The numbers in the diagram are generally accepted as typical – they are guidelines only. Some laboratories always seem to test high and some low. The red line is widely accepted as showing the level below which the lungs are not adequately protected.
There are two scales commonly used:
- the conventional units — milligrams per decilitre — mg/dL
- SI units (International Standard) — micro-moles per litre — μmol/L
If you are given an AAT level in conventional units then multiply by 0.184 to get the level in SI units. To go from SI units to conventional units then divide by 0.184 (or multiply by 5.34 which is the same thing).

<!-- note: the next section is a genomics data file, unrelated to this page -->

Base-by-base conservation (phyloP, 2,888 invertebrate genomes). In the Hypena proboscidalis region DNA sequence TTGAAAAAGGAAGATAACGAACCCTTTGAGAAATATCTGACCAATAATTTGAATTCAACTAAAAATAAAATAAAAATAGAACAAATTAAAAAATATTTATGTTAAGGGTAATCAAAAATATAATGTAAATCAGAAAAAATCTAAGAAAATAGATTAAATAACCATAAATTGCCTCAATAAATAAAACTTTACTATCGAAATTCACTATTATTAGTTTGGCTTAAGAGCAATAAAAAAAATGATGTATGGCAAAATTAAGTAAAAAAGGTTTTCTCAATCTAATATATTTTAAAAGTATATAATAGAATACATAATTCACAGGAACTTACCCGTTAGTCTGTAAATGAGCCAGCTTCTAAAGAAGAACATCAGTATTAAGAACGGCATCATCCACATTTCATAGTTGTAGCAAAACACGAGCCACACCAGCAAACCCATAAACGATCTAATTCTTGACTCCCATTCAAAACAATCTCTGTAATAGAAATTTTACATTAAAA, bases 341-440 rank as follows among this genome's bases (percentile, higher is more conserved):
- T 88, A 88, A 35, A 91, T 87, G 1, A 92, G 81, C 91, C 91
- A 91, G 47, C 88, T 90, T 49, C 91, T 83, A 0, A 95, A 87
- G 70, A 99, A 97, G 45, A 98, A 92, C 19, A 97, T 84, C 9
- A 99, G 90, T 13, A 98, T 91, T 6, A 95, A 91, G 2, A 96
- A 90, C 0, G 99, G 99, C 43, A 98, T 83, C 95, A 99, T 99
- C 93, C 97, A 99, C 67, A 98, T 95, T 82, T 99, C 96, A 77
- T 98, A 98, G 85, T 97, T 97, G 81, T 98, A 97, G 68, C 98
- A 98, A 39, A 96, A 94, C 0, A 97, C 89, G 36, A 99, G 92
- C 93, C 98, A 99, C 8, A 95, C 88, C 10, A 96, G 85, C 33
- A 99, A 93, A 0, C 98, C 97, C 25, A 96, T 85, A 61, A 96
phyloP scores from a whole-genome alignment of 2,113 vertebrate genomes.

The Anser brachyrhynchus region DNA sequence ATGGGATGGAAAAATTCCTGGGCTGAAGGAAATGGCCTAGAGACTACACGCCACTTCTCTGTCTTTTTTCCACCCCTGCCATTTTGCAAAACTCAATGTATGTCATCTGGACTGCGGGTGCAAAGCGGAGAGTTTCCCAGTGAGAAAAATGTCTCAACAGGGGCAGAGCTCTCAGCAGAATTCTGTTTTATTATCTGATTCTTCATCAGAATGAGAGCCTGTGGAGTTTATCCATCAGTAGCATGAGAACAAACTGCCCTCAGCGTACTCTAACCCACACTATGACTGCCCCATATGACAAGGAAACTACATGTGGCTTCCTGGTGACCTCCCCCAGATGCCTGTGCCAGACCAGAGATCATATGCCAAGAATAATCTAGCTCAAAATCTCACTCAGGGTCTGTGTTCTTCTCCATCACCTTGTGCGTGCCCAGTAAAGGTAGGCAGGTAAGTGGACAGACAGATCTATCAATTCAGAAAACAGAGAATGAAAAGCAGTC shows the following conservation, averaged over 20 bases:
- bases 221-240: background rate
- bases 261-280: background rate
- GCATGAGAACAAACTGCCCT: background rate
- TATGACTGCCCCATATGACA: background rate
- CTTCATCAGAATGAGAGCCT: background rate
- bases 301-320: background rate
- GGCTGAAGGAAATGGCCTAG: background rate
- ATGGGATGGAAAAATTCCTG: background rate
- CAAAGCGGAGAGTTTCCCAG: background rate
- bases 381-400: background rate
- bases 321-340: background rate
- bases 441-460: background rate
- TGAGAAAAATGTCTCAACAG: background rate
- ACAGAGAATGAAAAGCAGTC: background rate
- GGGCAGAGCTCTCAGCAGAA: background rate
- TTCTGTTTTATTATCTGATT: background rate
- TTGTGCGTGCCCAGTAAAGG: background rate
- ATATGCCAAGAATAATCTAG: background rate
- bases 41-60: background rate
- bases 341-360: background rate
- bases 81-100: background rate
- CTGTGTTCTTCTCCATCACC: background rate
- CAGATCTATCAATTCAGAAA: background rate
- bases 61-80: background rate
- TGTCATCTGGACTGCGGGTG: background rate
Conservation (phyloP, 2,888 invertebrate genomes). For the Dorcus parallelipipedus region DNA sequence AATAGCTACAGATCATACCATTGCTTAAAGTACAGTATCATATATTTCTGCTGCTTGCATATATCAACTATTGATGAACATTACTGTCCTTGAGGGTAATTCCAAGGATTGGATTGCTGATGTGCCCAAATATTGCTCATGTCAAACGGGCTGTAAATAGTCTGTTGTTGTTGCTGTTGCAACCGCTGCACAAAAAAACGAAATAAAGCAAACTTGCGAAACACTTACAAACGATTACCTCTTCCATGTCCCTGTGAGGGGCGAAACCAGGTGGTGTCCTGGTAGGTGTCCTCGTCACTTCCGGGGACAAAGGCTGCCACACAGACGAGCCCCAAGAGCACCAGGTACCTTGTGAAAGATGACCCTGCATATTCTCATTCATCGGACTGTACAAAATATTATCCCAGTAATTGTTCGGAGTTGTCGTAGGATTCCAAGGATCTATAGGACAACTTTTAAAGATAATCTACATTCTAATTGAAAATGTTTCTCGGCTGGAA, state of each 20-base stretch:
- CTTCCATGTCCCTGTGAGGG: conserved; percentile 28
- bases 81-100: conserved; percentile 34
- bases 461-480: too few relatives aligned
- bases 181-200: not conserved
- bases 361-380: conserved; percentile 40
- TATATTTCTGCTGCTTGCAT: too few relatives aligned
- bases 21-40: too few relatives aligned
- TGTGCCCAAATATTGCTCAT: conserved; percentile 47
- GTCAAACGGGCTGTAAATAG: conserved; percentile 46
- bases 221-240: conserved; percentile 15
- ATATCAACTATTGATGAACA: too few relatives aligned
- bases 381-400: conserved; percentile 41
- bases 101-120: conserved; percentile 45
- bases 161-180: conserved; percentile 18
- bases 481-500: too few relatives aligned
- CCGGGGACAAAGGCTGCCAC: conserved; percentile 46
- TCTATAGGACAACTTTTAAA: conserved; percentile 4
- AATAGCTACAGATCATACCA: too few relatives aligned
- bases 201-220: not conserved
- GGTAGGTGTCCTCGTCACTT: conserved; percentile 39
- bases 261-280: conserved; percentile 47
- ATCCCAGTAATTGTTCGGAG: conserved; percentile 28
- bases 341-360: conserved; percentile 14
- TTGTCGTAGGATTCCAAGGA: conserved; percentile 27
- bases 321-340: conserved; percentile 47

Researchers tend to use the SI units. Clinicians tend to use conventional units.
Occasionally you may come across variations on the conventional scale: grams, centilitres, etc. Simply multiply or divide by powers of 10 to convert to mg/dL. For example, 0.6 g/L (grams per litre) is 600 milligrams per litre or 60 milligrams per decilitre. Using the conversion factor given above (0.184), 60 mg/dL is a fraction over 11 μmol/L – just below the red line. This could point to SZ or, just possibly, MZ. This issue could be resolved by phenotyping or genotyping the person concerned. Another possible option would be to test close family members.
The reason for the wide range of values for a given phenotype – especially for MM and MS is that the body produces extra AAT when it detects an infection or a major irritation of the lungs.